From 1566 to 1587, Spain kept and maintained a military outpost and settlement called Santa Elena on the southern tip of Parris Island, South Carolina. Portuguese were known to be among the Spaniards at Santa Elena. Today the Island is known as Saint Helena, South Carolina where they have an annual Gullah festival.
In Spain in 1568, the Alpujarra uprising of the Moriscos (Muslims who were forcibly converted to Catholicism) gave cause to another wave of Portuguese Moriscos to leave Spain.
In 1600, the first Melungeons were reported in the southern Appalachian valleys. As English and Scotch-Irish settlers moved in, they pushed the Melungeons into the mountains of North Carolina, and into Tennessee, Kentucky, and Virginia. The Melungeons were the first people, aside from Native Americans to penetrate so deeply into the Appalachian region. Many of the Melungeons were of primarily Portuguese ancestry, with North African and Indian traits. Among the early Portuguese were the Moriscos of Spain who were escaping persecution. Today there are still some Melungeons living secretively and many have assimilated into the American culture.
The Melungeons operated rich silver mines in the area of Straight Creek in the Cumberland Plateau, near Pineville, Kentucky. They minted silver coins in the area for their own use. By the time Kentucky joined the Union and became a Commonwealth, the independent secretive life of the Melungeons came to an end.
In 1600, The Indians told Jamestown residents that with only a six- day walk to the west, there were “people like you,” who wore their hair short and built log houses.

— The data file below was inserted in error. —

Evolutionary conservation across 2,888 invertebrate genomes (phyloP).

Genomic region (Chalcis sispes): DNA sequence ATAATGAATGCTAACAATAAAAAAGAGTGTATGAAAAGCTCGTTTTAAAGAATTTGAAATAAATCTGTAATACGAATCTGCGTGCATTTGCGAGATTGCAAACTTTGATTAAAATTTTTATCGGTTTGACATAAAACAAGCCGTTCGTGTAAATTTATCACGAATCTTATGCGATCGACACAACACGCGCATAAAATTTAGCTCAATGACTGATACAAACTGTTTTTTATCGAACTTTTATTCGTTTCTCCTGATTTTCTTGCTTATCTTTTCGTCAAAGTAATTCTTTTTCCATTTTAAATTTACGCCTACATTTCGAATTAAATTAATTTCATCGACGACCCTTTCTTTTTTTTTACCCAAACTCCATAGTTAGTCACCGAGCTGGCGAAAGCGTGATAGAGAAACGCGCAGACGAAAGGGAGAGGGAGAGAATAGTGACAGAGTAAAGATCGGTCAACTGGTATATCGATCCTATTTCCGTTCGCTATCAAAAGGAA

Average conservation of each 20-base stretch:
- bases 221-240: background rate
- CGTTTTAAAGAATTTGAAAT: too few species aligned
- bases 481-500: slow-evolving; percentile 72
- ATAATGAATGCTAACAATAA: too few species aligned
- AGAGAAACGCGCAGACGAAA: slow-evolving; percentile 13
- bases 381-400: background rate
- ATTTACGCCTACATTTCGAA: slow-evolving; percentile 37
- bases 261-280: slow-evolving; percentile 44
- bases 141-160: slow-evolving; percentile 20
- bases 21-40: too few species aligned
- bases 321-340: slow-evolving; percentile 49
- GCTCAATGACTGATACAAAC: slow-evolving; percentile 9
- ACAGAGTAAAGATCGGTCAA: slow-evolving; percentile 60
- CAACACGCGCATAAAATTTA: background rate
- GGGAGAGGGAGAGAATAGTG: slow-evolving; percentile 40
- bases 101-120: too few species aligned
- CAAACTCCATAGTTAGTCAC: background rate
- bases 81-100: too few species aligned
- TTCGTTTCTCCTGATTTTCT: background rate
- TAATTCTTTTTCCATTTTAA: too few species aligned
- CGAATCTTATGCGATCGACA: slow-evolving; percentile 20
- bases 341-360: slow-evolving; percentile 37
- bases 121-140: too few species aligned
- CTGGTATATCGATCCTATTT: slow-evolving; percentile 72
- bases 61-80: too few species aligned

In 1639, The First black recorded by name on the Delmarva Peninsula was called Anthony. He was delivered near present day Wilmington. He was often described as “an Angoler or Moor,” and called “Blackmoor”. (From the “Delaware’s Forgotten Folk” The Story of the Moors &Nanticokes by C.A Weslager).
In 1654, English explorers from Jamestown reported finding a colony of bearded people “Moors” wearing European clothing, living in cabins, engaging in mining, smelting silver, and dropping to their knees to pray many times daily in the mountains of what is now, North Carolina.
In 1670, Virginia General Assembly 1670 Act declared who will be slaves, excluding Turks & Moors, whose countries were in amity with the King of England. (Page 491 of Virginia General Assembly 1733 and 1752 records).
In 1684, Moors are reported to have arrived in Delaware near Dover, and in Southern New Jersey near Bridgeton.
The descendants of some of the early Muslim visitors of North America are members in many of present day Indian tribes. Some of the tribes are the Alibamu tribe of Alabama, the Apaches, Anasazi, Arawak, Arikana, Black Indians of the Schuylkill river area in New York, the Cherokees, Creeks, Makkahs, Mahigans, Mohanets, Mohegans, Nanticokes, Seminoles, Zulus, and the Zuni.
The Moors were inhabitants of Delaware near Dover, and of Southern New Jersey near Bridgeton, and in parts of Southern Maryland; the Melungeons of Tennessee and Virginia; the Guineas of West Virginia; the Clappers of New York; the Turks of South Carolina; and the Laster Tribe near Hertford, NC. It is reported that the Laster Tribe were descendants from a Moorish captain who married a white woman and settled in the area.
Many African Americans are descendants of Muslims who came to America’s shores after being enslaved in West Africa and some from losing in the Barbary Coast Wars in North Africa.
Summarized from: “Muslims in America” By: Amir Nashid Ali Muhammad